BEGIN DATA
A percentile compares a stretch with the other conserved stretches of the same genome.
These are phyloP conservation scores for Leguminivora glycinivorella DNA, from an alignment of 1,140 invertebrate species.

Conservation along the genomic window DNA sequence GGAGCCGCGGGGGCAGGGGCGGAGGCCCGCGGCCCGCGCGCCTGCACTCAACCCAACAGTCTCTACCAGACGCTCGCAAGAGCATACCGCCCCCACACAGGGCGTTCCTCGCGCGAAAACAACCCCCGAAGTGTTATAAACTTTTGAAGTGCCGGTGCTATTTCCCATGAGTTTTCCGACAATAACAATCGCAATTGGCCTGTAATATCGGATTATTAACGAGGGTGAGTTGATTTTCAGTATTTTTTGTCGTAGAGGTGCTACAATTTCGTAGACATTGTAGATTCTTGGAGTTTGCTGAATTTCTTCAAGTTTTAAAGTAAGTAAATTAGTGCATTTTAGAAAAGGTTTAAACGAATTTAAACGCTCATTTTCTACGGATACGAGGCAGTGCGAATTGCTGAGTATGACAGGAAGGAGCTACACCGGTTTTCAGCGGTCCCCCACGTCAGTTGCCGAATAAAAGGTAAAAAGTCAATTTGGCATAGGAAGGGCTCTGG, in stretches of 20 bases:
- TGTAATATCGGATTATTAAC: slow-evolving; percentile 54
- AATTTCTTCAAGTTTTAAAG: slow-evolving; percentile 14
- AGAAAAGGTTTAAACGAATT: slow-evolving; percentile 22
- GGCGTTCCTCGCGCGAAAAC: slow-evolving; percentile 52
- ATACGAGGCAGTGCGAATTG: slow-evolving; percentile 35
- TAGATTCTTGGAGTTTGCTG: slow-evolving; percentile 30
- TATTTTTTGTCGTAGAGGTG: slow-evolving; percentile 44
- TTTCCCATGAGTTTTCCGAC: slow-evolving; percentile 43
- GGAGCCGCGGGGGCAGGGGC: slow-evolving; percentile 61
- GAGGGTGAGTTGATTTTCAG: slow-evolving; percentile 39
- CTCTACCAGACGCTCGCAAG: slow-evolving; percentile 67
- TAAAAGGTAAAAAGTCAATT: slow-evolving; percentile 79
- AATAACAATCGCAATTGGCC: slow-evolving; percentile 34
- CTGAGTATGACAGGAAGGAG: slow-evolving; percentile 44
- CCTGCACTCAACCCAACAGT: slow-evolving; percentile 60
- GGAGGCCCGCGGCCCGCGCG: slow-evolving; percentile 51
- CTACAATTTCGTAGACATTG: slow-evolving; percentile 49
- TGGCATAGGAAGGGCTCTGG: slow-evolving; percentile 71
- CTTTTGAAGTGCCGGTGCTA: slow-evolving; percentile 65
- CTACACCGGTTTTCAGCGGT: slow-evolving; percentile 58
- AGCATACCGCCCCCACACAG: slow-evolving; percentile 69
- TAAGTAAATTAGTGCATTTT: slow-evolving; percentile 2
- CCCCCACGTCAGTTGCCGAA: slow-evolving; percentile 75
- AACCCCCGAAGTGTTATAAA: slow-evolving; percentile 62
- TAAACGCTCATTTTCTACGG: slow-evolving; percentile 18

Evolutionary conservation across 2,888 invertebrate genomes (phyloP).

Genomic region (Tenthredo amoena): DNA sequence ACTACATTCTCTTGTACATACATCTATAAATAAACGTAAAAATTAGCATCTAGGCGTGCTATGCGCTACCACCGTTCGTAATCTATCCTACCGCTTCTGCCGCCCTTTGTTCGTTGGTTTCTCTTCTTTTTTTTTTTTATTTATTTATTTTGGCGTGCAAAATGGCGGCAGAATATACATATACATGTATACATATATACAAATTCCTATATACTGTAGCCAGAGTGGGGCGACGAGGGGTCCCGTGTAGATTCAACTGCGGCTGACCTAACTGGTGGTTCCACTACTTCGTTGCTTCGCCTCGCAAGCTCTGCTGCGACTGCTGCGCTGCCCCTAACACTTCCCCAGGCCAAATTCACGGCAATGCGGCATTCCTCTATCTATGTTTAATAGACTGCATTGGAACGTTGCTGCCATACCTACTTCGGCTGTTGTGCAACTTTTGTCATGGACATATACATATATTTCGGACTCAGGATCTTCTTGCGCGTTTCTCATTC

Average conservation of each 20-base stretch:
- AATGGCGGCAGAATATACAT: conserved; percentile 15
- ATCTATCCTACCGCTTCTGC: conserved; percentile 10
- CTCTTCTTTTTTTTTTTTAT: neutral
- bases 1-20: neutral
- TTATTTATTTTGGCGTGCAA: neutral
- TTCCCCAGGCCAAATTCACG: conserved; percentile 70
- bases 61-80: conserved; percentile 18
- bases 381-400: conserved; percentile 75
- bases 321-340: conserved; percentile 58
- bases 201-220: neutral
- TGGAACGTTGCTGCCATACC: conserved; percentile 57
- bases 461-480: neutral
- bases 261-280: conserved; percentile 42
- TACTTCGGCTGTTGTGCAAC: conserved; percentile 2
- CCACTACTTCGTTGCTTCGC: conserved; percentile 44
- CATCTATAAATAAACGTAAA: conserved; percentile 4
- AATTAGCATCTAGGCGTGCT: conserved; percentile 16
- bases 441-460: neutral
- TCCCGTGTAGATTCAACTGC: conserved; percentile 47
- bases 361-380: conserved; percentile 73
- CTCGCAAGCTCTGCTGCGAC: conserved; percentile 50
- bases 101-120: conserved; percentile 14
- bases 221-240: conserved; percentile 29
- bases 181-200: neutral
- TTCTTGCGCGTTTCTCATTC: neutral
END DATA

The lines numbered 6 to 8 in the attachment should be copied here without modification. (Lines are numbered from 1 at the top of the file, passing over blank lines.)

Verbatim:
- AGAAAAGGTTTAAACGAATT: slow-evolving; percentile 22
- GGCGTTCCTCGCGCGAAAAC: slow-evolving; percentile 52
- ATACGAGGCAGTGCGAATTG: slow-evolving; percentile 35